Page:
In a typical "focus group" situation, test subjects are shown various advertisements and then they are asked about the commercial or print ad that they've just viewed. Their reactions/thoughts/opinions are recorded. A "recall test" as described in your first underlined example is one where the test subjects are not actually shown an advertisement, but are simply given the name of a product and then asked for their reactions/thoughts. The researchers are trying to see if the group answers this question with "Oh, yeah, that's the one with the commercial with the kids singing..." or "That's the beer with all those sexy girls in the magazine ads...." They are trying to determine which ads the subject has seen in the past have stuck in his memory.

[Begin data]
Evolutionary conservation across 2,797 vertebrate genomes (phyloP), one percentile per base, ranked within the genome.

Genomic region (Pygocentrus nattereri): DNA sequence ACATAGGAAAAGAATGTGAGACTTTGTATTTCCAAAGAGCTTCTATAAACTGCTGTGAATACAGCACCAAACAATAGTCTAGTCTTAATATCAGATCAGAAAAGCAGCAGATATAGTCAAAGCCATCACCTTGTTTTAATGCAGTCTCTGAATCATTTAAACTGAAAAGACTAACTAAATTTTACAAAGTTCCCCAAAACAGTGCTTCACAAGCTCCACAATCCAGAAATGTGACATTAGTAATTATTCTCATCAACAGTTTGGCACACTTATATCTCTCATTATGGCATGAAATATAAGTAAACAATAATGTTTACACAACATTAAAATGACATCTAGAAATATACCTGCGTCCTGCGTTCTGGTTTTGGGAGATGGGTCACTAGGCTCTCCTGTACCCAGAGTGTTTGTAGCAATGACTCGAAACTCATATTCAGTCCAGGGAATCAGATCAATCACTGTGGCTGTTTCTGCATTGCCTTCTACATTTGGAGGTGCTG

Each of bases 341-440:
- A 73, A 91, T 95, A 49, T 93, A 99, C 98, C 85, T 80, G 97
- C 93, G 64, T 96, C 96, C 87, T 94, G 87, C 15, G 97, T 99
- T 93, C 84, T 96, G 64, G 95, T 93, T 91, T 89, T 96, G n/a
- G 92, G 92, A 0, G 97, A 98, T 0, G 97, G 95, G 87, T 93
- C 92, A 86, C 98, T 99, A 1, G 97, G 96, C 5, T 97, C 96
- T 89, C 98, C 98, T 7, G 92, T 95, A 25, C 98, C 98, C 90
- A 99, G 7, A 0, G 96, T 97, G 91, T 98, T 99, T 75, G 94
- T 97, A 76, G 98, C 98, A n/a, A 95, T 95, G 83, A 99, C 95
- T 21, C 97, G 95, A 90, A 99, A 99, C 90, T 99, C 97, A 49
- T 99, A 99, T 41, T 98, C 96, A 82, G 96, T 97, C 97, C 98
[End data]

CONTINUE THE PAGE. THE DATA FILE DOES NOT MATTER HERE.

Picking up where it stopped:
Your second underlined passage explains the reason advertisers want to know the above. When a consumer is wandering the aisles at a grocery store and sees 20 different types of breakfast cereal on the shelves, each manufacturers is relying on the consumer to choose its brand. Whether consumers choose Wheaties because of the athletes on the front of the box, or Fruity Pebbles because they remember seeing the Flintstones featured in the TV commercials, manufacturers want to know what causes the consumer to choose a particular brand. They will then spend their advertising dollars accordingly.
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